Numerous weather statements are in effect for Halifax ahead of an "intense" nor'easter set to hit late on Tuesday.
NEWS 95.7 weather specialist John Wilson says the snow is expected to pile up fast, and how much we get depends on when it switches over to rain.
"It looks like at least 10 centimetres to be before the changeover, it could be up to 15 if that's delayed a little bit."
Wilson said Haligonians are also in for a very windy night.
"The centre of it tracks just off shore, that puts us in the bullseye for the strongest northeast winds," he explained. "Inland, 80 km/hr gusts fairly easily, but at the coast off the wide open ocean, 100 to 110 km/hr gusts will pound our coast again."
Nova Scotia Power says, due to the timing of the storm and the strong wind gusts, crews may not be able to restore power until Wednesday. They are asking customers to be prepared for outages. The utility opened its emergency operations centre on Monday ahead of the storm.
Paul Mason with the province's Emergency Management Office said it's a good idea to be prepared for long outages.
"Making sure your electronic devices are charged up...ensuring you have medication on hand if you require that, it's a good idea to have cash on hand," he said. "We certainly encourage people to be careful with alternate lighting sources such as candles, and of course, carbon monoxide as well, whether it be via generator, wood stove or fire place, just always be careful those are well ventilated."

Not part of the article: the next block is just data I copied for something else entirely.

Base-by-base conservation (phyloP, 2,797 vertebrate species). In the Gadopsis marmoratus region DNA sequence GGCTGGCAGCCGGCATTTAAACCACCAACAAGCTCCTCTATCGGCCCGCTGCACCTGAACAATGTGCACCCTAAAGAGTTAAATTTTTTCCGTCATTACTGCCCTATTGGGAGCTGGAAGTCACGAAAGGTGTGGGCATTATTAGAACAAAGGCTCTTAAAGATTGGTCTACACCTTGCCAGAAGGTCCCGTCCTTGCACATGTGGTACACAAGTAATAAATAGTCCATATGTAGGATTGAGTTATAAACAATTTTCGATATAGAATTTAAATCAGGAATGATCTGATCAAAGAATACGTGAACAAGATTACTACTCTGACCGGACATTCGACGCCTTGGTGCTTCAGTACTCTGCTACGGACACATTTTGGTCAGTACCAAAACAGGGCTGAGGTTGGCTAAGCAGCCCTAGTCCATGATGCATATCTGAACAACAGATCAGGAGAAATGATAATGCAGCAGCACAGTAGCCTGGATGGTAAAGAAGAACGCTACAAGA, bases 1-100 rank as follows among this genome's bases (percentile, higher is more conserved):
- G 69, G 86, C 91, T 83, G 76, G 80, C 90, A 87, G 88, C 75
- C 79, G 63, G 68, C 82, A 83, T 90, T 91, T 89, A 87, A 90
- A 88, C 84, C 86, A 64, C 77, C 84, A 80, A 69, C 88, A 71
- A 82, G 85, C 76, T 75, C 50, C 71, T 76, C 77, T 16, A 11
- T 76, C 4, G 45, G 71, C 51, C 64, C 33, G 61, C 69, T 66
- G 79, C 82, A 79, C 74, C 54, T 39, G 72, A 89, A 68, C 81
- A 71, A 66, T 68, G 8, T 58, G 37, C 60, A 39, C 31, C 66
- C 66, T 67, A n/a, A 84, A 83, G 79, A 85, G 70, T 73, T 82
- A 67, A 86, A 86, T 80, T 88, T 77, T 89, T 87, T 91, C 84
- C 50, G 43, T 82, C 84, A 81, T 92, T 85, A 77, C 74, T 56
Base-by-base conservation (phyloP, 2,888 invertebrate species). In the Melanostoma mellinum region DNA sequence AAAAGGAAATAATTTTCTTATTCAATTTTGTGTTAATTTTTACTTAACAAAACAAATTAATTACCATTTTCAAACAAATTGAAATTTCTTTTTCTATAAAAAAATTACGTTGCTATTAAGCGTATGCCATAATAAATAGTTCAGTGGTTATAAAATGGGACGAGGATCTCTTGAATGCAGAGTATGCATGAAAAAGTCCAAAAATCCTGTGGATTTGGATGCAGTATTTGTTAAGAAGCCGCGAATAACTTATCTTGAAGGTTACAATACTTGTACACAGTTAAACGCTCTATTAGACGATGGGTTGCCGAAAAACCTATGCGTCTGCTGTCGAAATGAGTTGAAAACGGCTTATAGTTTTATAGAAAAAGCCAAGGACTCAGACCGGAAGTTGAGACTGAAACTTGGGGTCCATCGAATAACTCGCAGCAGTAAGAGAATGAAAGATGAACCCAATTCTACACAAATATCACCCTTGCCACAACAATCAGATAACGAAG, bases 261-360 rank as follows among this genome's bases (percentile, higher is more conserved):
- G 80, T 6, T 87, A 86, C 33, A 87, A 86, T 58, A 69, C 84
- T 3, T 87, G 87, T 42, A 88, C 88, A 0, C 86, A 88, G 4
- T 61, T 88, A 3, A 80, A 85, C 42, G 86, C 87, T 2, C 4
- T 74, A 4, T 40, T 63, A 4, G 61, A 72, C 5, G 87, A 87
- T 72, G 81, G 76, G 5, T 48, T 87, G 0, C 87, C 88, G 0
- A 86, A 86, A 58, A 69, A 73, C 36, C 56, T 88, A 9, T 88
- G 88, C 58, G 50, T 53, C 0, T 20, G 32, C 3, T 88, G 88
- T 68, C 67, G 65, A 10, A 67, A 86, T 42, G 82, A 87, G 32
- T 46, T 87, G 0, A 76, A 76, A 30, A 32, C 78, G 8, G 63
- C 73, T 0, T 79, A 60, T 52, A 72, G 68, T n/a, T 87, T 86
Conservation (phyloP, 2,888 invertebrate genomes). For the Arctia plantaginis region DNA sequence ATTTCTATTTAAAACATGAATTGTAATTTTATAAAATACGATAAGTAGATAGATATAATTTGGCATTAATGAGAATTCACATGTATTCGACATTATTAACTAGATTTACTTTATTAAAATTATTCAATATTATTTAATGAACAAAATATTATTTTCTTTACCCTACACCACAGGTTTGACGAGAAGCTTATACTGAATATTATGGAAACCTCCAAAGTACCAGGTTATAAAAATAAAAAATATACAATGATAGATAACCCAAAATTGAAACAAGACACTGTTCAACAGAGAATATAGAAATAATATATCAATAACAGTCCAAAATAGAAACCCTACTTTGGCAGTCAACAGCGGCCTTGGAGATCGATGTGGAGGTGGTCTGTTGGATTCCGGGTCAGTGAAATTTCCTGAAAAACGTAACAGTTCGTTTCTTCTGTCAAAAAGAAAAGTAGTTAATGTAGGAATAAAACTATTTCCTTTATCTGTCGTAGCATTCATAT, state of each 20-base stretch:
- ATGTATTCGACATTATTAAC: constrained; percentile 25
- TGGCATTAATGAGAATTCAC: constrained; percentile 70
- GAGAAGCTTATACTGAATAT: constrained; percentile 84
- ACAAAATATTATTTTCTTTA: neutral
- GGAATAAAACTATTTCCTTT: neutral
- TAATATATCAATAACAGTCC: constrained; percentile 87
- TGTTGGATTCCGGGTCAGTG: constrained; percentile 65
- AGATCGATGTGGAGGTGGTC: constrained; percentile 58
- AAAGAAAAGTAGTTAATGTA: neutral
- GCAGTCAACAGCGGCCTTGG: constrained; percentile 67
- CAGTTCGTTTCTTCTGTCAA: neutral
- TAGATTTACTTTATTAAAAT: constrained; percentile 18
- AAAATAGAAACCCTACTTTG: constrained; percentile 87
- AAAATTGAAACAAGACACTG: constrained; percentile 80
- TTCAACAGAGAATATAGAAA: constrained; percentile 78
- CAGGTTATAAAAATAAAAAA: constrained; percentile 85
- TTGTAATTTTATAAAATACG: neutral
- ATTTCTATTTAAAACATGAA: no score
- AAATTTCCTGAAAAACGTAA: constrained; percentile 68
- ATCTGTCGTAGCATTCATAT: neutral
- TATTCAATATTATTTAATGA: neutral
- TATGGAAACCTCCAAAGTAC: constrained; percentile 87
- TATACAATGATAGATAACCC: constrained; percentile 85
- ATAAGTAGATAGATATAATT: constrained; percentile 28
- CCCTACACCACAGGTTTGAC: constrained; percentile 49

At 4 p.m. Environment Canada added a storm surge warning to the wind warning and winter storm watch already in effect.
"The combination of very strong easterly winds and low pressure will produce waves of possibly 7 to 10 metres near high tide this evening southwest of Halifax and possibly 6 to 8 metres east to Guysborough County later in the evening," said the warning.
Saint Mary's University, Dalhousie, The Mount and NSCC have decided to close early and a number of organizations have cancelled events Tuesday night.
Halifax Regional Municipality will be enforcing the winter parking ban overnight from 1 to 6 a.m. Wednesday.
Conditions are event worse along the province's South Shore, where winter storm warnings are in effect.
Shelburne update: about 10 cm of snow, 80 km/h winds causing white-out conditions, a number of trees down #nsstorm— NS_TIR (@NS_TIR) March 13, 2018